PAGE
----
Leucanthemum x superbum
What is a daisy? The word daisy often brings to mind an image of a flower composed of flat, white petals surrounding a yellow button center, growing on knee-high stalks in a summer meadow, rural roadside, or cottage perennial border. Some may remember with affection the flower they picked in younger years to make romantic predictions, chanting the traditional litany of "He loves me...he loves me not," while pulling each flower petal off one by one. It might come as a surprise to learn that 22 plant genera contain at least one flower commonly called "daisy," resulting in 38 different flower species of the same common name.
Distinguishing characteristics of the flowers called daisy include a central, buttonlike disk of microscopic flowers encompassed by a ring of raylike petals. The similarities end here. The central disk can be flat, concave, or convex in form. Colors can vary from the classic yellow to black, dark brown, or even exotic purple. Ray petals (often frilled or double) range from pure white to cream, yellow, orange, red, crimson, rose, or purple.
There are two particular daisies that one finds successfully grown in local gardens, including the Chicago Botanic Garden. They are the Shasta daisy (Chrysanthemum x superbum, syn. Leucanthemum xsuperbum) and the English daisy (Bellis perennis). The Shasta daisy is a hybrid developed by Luther Burbank near the white peaks of Mt. Shasta in California. A favorite border perennial in Chicago gardens, this classic-colored flower grows on stems 2 to 3 feet tall. Shasta daisies form robust, rounded clumps that prefer moist, rich, well-drained soil, full sun, and uncrowded growing conditions. They can be susceptible to stem rot, powdery mildew, and verticillium wilt.
Gardeners desiring larger, higher-quality cutting flowers often fertilize Shasta daisies in summer as well as prune off any developing side buds. At the Chicago Botanic Garden, Shasta daisies are treated like any other perennial in the border — they are given about 1 inch of water per week during the heat of summer and deadheaded regularly to encourage reflowering.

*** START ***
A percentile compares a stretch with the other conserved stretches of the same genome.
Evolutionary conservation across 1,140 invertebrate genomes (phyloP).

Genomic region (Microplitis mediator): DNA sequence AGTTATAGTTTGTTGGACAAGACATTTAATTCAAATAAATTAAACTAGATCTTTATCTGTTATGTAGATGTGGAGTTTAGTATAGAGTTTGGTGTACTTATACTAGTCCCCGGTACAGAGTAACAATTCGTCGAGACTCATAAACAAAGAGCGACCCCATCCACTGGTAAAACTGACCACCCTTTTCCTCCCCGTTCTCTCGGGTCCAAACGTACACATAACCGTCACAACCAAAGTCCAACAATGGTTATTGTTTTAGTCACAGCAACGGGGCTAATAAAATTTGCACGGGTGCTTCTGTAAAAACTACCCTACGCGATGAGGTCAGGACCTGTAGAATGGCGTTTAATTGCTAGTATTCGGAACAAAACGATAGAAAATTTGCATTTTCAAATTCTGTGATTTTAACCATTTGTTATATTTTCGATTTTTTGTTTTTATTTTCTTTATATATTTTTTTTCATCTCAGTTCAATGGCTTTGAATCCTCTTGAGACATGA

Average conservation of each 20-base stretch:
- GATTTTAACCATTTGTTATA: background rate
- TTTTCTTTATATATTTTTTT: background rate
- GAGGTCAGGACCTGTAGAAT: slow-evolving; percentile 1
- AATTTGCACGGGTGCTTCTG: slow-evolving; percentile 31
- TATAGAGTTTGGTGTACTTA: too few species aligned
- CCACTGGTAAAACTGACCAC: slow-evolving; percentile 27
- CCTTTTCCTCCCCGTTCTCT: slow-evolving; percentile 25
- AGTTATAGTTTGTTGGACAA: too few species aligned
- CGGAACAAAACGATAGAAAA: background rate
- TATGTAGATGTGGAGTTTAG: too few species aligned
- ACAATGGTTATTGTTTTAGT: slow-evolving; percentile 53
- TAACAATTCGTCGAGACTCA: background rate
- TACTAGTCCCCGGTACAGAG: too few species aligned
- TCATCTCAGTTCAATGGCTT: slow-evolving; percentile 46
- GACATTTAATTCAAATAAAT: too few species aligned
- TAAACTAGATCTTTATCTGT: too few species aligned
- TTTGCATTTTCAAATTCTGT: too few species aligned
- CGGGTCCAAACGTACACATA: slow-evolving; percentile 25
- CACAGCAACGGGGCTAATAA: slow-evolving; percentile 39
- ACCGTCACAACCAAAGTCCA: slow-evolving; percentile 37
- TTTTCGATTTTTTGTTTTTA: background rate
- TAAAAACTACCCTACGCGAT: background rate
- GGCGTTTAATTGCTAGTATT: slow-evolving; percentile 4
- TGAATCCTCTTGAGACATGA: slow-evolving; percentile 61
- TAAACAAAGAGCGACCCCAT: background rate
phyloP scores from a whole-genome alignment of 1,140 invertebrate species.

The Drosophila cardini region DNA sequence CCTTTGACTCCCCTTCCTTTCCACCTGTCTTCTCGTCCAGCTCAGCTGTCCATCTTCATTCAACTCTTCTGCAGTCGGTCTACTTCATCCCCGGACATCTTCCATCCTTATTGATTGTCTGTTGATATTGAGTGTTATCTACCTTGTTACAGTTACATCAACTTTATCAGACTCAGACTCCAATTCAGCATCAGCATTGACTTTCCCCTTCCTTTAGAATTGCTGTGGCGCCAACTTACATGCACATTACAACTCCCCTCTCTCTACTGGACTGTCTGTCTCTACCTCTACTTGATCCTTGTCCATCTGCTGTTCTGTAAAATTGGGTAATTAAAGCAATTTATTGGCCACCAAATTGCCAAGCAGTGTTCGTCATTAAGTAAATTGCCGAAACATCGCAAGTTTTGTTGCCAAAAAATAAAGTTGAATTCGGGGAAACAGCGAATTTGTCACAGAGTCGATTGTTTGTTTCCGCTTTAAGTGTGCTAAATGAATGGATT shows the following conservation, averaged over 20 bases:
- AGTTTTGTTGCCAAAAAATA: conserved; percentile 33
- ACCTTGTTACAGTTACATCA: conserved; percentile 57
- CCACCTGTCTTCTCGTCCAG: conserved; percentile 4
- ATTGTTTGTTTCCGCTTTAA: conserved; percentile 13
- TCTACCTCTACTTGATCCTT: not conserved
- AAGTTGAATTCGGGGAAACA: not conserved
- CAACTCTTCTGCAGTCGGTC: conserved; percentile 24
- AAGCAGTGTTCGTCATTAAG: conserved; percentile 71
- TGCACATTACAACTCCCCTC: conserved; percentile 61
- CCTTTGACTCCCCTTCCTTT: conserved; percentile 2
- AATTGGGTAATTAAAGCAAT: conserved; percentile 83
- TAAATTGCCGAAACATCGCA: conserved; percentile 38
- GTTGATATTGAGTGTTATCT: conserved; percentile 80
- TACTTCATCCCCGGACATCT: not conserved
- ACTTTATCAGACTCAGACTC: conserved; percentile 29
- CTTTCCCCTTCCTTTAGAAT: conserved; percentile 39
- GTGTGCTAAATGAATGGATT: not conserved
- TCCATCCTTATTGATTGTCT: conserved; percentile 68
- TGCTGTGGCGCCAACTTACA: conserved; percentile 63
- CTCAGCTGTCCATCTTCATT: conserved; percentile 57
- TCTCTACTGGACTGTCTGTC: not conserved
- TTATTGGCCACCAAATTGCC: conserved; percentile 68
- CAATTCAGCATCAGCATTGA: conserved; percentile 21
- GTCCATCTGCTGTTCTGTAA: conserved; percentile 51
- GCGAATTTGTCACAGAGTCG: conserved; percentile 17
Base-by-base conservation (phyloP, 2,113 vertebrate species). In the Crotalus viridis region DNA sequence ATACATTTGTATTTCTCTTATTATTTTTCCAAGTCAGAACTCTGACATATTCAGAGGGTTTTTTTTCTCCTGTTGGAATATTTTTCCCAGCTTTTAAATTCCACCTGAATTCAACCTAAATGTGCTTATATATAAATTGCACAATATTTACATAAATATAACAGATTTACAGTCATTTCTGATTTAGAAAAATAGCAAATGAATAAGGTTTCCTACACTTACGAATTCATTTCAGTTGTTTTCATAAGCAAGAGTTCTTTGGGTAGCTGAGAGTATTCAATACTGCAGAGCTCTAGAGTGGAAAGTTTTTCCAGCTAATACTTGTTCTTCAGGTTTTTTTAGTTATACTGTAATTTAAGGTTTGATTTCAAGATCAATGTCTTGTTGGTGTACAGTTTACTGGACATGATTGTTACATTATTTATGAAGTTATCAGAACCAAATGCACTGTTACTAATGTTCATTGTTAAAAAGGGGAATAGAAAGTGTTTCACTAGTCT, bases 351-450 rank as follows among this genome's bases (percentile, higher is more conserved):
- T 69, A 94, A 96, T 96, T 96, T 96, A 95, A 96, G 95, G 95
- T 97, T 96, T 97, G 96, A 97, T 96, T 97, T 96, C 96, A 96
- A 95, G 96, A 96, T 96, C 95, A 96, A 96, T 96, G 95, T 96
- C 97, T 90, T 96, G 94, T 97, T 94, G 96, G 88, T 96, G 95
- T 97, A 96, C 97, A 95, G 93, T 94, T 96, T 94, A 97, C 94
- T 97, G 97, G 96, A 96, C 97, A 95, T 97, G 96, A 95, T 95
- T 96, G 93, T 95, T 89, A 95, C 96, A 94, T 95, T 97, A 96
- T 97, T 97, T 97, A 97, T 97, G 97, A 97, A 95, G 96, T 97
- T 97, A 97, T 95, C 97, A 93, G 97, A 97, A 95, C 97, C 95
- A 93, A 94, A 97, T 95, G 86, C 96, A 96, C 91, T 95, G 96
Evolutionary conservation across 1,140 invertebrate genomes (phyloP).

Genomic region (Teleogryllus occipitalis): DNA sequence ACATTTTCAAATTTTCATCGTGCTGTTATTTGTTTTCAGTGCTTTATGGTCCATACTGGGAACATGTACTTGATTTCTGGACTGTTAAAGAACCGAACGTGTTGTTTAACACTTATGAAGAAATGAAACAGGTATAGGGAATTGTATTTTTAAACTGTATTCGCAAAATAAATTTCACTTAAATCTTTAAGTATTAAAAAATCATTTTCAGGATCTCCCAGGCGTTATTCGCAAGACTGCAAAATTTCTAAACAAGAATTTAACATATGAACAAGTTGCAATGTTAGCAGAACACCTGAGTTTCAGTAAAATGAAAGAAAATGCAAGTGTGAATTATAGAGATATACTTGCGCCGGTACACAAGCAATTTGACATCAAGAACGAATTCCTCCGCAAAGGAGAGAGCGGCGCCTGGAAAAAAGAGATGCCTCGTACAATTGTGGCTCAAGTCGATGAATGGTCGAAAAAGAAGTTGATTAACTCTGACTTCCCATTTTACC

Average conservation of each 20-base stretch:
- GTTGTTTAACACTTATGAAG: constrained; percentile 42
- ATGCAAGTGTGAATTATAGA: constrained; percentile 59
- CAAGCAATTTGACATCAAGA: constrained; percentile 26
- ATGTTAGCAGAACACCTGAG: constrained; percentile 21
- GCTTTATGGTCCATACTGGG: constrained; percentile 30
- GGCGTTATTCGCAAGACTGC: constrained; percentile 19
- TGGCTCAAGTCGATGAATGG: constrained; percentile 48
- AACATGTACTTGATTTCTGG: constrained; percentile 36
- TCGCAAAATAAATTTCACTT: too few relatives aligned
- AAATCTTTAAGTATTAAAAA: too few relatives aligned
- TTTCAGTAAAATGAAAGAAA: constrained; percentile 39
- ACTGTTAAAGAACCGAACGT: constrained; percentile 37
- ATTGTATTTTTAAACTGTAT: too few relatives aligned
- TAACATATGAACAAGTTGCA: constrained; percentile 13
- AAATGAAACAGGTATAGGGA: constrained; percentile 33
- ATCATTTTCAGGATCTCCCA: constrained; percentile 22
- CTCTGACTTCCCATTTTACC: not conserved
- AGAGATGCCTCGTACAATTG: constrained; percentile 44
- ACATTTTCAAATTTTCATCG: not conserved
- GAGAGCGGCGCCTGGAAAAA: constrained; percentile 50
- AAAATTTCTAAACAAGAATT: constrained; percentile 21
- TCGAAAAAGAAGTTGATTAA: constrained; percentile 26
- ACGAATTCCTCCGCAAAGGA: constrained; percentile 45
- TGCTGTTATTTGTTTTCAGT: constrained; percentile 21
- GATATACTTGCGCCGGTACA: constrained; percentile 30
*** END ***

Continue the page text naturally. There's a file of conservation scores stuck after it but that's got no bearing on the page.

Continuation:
Daisy clumps should be divided every two to three years to prevent overcrowding and loss of rigor. Winter protection consists of cutting the stems back to their basal growth and covering with mulch. The cultivars 'Amelia' and 'Becky' have performed the best at the Chicago Botanic Garden and are found in large numbers in diverse Garden settings.
The English daisy (Bellis perennis) is a biennial in the Chicago area and is often seen as a companion plant to spring-flowering bulbs. It prefers a cooler, moist spring and will often fade during the heat of Chicago summers. If deadheaded regularly, English daisies will often bloom sporadically through the fall. Short little plants, perfect for edging, they sport a common yellow center with varying shades of rose, red, salmon, or white ray flowers.
While English daisies and Shasta daisies are good examples of popular daisies for cultivation in Chicago-area gardens, the ox-eye daisy (Chrysanthemum leucanthemum) is harder to classify. Weed or wildflower? Cultivated plant or nuisance flower? Native to Europe and Asia, this cousin of the Shasta daisy has naturalized itself throughout Zones 3 to 10 by rapidly spreading through seed and rhizomes. The ox-eye daisy actually prefers the low fertility of old fields and pastures.
No matter where you look this summer — perennial or annual beds, cottage or cutting gardens, open fields, or patio pots — there will surely be a daisy in the display.